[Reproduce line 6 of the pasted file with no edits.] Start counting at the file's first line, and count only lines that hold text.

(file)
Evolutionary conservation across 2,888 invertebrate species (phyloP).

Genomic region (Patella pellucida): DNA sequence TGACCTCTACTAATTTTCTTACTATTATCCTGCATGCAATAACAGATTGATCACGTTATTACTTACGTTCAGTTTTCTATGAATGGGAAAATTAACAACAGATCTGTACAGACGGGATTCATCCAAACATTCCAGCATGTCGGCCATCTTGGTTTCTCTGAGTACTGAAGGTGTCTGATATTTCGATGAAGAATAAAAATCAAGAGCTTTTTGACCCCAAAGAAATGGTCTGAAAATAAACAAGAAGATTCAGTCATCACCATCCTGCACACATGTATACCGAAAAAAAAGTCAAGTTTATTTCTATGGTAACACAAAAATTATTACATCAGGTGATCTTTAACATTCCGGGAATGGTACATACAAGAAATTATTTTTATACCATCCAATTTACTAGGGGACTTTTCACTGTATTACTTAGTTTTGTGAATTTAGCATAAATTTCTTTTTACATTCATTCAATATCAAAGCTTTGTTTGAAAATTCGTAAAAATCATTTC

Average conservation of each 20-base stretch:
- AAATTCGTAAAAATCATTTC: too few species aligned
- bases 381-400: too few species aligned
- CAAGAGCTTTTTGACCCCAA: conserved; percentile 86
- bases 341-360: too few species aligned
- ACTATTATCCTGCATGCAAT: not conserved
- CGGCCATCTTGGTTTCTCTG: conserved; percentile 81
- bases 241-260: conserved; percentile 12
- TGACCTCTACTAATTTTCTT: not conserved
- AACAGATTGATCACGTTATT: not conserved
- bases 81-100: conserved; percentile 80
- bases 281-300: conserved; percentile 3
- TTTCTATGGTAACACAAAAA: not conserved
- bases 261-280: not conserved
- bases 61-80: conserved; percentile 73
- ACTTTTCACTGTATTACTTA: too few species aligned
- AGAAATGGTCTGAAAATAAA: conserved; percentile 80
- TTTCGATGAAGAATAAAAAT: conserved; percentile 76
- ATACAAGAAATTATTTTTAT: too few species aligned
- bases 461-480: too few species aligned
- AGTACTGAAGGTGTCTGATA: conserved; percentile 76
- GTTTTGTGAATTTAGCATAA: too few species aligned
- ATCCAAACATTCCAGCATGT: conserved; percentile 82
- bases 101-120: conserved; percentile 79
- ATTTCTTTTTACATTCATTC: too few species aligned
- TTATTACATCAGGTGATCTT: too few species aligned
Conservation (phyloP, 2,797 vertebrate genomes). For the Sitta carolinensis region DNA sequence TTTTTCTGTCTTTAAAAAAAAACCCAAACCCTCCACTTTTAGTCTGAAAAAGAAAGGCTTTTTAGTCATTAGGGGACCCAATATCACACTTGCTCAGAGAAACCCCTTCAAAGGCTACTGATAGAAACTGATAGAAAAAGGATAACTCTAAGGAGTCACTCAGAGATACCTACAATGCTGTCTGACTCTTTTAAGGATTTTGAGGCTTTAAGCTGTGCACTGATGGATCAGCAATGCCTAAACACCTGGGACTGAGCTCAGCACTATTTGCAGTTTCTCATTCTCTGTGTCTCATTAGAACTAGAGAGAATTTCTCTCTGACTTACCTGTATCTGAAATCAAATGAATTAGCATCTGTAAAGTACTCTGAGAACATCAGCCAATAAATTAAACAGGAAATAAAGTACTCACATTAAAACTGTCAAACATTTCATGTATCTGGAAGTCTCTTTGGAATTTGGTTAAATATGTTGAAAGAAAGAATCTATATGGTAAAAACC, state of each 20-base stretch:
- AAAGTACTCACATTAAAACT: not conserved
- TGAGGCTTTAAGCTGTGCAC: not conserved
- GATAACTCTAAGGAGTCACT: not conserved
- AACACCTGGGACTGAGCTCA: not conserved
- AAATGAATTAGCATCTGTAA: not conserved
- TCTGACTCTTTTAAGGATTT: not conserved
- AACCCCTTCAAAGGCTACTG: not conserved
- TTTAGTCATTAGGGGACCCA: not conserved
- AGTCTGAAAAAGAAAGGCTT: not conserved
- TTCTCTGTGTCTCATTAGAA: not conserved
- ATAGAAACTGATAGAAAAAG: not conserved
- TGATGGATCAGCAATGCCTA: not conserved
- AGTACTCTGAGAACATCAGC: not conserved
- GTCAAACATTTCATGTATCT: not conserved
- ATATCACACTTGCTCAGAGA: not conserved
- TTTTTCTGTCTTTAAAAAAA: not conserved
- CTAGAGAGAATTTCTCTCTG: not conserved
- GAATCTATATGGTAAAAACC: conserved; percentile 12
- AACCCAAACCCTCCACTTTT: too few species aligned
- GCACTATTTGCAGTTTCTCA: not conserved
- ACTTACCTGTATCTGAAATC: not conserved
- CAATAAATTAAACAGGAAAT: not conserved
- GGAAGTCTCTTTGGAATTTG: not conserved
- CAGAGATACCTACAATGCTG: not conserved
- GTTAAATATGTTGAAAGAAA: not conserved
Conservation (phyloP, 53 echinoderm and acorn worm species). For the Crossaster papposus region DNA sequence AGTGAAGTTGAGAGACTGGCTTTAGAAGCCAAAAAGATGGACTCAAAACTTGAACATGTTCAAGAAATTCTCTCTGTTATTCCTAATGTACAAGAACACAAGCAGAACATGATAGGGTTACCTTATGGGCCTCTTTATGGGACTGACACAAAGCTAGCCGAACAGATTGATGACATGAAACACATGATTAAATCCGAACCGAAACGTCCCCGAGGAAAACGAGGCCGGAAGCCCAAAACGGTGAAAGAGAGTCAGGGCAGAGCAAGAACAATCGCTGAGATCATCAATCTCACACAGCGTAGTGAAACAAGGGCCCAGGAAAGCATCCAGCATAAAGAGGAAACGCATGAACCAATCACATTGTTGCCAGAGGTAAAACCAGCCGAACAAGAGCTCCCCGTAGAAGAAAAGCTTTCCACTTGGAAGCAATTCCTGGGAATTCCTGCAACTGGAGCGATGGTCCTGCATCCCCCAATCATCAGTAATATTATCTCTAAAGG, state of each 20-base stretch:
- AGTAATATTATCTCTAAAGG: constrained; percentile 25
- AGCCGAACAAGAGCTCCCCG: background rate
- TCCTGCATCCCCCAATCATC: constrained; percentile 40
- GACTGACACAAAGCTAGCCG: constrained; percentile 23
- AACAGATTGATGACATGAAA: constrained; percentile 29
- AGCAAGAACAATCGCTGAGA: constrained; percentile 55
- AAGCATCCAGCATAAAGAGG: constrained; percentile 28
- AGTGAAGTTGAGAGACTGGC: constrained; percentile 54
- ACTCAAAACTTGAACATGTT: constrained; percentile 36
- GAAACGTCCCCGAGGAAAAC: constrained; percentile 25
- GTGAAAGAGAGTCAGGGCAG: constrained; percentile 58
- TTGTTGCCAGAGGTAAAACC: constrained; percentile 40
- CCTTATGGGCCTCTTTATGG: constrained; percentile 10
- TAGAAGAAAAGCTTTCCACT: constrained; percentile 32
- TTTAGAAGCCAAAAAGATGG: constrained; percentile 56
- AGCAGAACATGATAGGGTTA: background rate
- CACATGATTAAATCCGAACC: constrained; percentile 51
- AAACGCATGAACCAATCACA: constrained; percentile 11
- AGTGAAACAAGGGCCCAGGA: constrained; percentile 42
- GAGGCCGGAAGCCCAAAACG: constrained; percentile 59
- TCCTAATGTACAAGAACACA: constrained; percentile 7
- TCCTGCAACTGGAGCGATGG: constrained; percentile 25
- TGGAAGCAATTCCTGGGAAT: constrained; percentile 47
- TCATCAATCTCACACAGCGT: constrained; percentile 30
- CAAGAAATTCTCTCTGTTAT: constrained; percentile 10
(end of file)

- CAAGAGCTTTTTGACCCCAA: conserved; percentile 86